Monday, December 3, 2007

Chief Coroner's Office Feared Public Inquiry Would Be Called Back In 2003 Because of Smith's Botched Cases; But Still Kept Him On;

Scrawled notes of a high level meeting held on October 16, 2003, indicate that the Chief Coroner's Office feared that a public inquiry would be called because of the controversy surrounding Dr. Charles Smith.

Former Chief Coroner Dr. James Young called the meeting - at which Smith was present - in the face of unfavourable news stories and mounting attacks on Smith's opinions in the courts.

Young also had to deal with senior officials in his own department who did not want to be associated with fallout over Dr. Smith's views.

The scrawled notes, which appear to have been writ en by a lawyer in the Chief Coroner's Office indicate a concern that Smith had become a "lightning rod" for criticism.

Worse, the notes go on to indicate that the situation had generated to the extent that "even his (Dr. Smith's) name on (a) report causes concerns."

"Fair?" the notes continue. "Probably not but defence smells blood...Possibly battling public inquiry into OCC (Ontario Chief Coroner");

Since Smith had not been allowed to perform medico-legal autopsies since 201, there is a question that cries out to be asked:

Why, in view of his personal disgrace and the threat he was posing to the Chief Coroner's Office, was Dr. Smith permitted to hold on to his title and membership on two important pediatric death review committees until he tendered his resignation by letter dated July 1, 2004, about nine months later.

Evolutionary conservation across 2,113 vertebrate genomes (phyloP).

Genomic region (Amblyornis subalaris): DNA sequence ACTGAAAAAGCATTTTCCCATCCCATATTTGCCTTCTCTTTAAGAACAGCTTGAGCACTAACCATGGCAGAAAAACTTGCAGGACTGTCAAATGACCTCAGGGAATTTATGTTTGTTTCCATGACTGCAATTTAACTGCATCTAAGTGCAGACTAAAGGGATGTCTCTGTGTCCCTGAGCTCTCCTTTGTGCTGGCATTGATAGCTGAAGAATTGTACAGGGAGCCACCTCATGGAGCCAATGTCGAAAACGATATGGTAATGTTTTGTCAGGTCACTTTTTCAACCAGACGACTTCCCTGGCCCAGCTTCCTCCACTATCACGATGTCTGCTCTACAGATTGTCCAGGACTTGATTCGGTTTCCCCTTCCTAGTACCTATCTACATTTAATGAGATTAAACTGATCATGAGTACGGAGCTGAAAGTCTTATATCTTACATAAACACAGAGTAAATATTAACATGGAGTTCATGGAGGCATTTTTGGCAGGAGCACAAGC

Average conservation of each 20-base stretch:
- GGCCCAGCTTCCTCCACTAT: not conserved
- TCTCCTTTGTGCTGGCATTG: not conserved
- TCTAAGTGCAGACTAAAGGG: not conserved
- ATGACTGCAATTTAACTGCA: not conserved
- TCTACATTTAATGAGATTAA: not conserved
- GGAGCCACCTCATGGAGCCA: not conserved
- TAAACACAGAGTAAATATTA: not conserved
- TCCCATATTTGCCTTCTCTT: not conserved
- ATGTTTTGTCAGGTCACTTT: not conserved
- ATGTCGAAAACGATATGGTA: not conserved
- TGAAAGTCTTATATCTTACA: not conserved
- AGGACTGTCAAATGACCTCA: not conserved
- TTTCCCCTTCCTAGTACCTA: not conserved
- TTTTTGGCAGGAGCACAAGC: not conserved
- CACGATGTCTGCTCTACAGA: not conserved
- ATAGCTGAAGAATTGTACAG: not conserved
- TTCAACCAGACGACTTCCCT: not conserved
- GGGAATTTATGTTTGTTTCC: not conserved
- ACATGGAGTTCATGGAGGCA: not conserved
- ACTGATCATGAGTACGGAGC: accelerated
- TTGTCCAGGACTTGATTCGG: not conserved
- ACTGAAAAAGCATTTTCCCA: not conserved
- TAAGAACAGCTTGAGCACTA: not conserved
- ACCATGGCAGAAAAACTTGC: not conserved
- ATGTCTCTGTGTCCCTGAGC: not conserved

Other questions abound?

Why wasn't he summarily stripped of his title and committee memberships when he refused to respond to Dr. Young's request at that meeting to resign on the basis that a voluntary resignation would be better for everyone?

(Could it have been because of a fear that this would attract even more unfavourable attention to the Chief Coroner's Office?)

Could Dr. Smith possibly have had some bargaining chip that he was holding over the Chief Coroner's Office? Hmmmmm.

Wasn't any thought being given to the reality that by allowing the status quo to continue the Chief Coroner's Office was allowing Smith to continue referring to his title and committee memberships on his CV as if nothing had happened?

And how fair was that to hospitals in other jurisdictions in North America, or even Europe, that might be thinking of hiring that renowned icon Dr. Charles Randal Smith to help deal with shortages of forensic pediatric pathologists.


Yes, Fair. Fair for Dr. Charles Smith.

Inexplicably fair.

EPILOGUE: On Sept. 11, 2005, Hospital For Sick Children spokesperson Helen Simeon informed the Toronto Star that Dr. Smith had tendered his resignation in July and left the Hospital shortly thereafter for reasons that could not be released.

Dr. Smith had left the Hospital several weeks after Former Chief Coroner, Dr. Barry McLellan had announced his extraordinary review into the death's of more than forty children.

Several months later, it was reported that a friend from medical school had helped Dr. Smith obtain a one-year contract to work as a pathologist in the pathology department of a Saskatoon Hospital doing non-forensic work.

The Saskatoon Health Region Board fired Smith about three months later - after the story of his hiring erupted in the news - saying that it was unaware that he had been subject to the three complaints resulting in a caution in Ontario when it hired him.

(An administrative review panel later ruled that the Health Board had acted improperly but did not reinstate Dr. Smith's temporary license to practice medicine in Saskatchewan.)

He was later rebuked by the Saskatchewan College for failing to disclose his problems in Ontario when he applied for temporary membership so he could take on the City Hospital job.

Harold Levy;;